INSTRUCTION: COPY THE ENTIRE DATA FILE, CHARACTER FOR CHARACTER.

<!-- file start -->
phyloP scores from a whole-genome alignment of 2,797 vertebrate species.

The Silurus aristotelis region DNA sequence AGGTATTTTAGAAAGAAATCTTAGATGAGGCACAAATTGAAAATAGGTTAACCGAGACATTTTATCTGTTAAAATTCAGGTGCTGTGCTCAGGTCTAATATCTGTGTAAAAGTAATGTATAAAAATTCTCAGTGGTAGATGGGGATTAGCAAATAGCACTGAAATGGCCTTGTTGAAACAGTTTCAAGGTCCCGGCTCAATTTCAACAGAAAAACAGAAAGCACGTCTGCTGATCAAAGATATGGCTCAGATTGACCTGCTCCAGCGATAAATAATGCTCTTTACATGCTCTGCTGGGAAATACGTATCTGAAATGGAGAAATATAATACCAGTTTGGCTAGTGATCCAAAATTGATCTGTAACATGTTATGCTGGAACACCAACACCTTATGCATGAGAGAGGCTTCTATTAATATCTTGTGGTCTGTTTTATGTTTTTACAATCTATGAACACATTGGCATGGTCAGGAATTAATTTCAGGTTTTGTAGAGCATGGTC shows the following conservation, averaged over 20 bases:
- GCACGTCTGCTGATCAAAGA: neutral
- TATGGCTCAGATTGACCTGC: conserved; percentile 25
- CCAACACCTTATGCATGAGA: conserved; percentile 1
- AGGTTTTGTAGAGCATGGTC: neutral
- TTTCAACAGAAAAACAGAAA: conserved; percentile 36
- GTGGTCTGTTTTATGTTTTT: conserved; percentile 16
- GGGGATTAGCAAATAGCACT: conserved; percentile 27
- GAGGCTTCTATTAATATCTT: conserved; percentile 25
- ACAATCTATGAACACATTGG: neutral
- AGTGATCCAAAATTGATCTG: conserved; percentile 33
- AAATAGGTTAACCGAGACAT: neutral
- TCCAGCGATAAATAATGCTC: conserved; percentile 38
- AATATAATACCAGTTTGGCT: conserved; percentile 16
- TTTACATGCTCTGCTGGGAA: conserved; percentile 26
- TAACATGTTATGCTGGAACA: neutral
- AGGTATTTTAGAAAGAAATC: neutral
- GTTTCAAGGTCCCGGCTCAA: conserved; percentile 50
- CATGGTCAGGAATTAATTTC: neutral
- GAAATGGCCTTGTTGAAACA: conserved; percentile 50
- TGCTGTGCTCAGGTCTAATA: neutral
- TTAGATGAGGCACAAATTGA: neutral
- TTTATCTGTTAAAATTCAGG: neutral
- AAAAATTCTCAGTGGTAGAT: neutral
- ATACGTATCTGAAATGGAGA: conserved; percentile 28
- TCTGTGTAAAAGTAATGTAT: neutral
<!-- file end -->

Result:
phyloP scores from a whole-genome alignment of 2,797 vertebrate species.

The Silurus aristotelis region DNA sequence AGGTATTTTAGAAAGAAATCTTAGATGAGGCACAAATTGAAAATAGGTTAACCGAGACATTTTATCTGTTAAAATTCAGGTGCTGTGCTCAGGTCTAATATCTGTGTAAAAGTAATGTATAAAAATTCTCAGTGGTAGATGGGGATTAGCAAATAGCACTGAAATGGCCTTGTTGAAACAGTTTCAAGGTCCCGGCTCAATTTCAACAGAAAAACAGAAAGCACGTCTGCTGATCAAAGATATGGCTCAGATTGACCTGCTCCAGCGATAAATAATGCTCTTTACATGCTCTGCTGGGAAATACGTATCTGAAATGGAGAAATATAATACCAGTTTGGCTAGTGATCCAAAATTGATCTGTAACATGTTATGCTGGAACACCAACACCTTATGCATGAGAGAGGCTTCTATTAATATCTTGTGGTCTGTTTTATGTTTTTACAATCTATGAACACATTGGCATGGTCAGGAATTAATTTCAGGTTTTGTAGAGCATGGTC shows the following conservation, averaged over 20 bases:
- GCACGTCTGCTGATCAAAGA: neutral
- TATGGCTCAGATTGACCTGC: conserved; percentile 25
- CCAACACCTTATGCATGAGA: conserved; percentile 1
- AGGTTTTGTAGAGCATGGTC: neutral
- TTTCAACAGAAAAACAGAAA: conserved; percentile 36
- GTGGTCTGTTTTATGTTTTT: conserved; percentile 16
- GGGGATTAGCAAATAGCACT: conserved; percentile 27
- GAGGCTTCTATTAATATCTT: conserved; percentile 25
- ACAATCTATGAACACATTGG: neutral
- AGTGATCCAAAATTGATCTG: conserved; percentile 33
- AAATAGGTTAACCGAGACAT: neutral
- TCCAGCGATAAATAATGCTC: conserved; percentile 38
- AATATAATACCAGTTTGGCT: conserved; percentile 16
- TTTACATGCTCTGCTGGGAA: conserved; percentile 26
- TAACATGTTATGCTGGAACA: neutral
- AGGTATTTTAGAAAGAAATC: neutral
- GTTTCAAGGTCCCGGCTCAA: conserved; percentile 50
- CATGGTCAGGAATTAATTTC: neutral
- GAAATGGCCTTGTTGAAACA: conserved; percentile 50
- TGCTGTGCTCAGGTCTAATA: neutral
- TTAGATGAGGCACAAATTGA: neutral
- TTTATCTGTTAAAATTCAGG: neutral
- AAAAATTCTCAGTGGTAGAT: neutral
- ATACGTATCTGAAATGGAGA: conserved; percentile 28
- TCTGTGTAAAAGTAATGTAT: neutral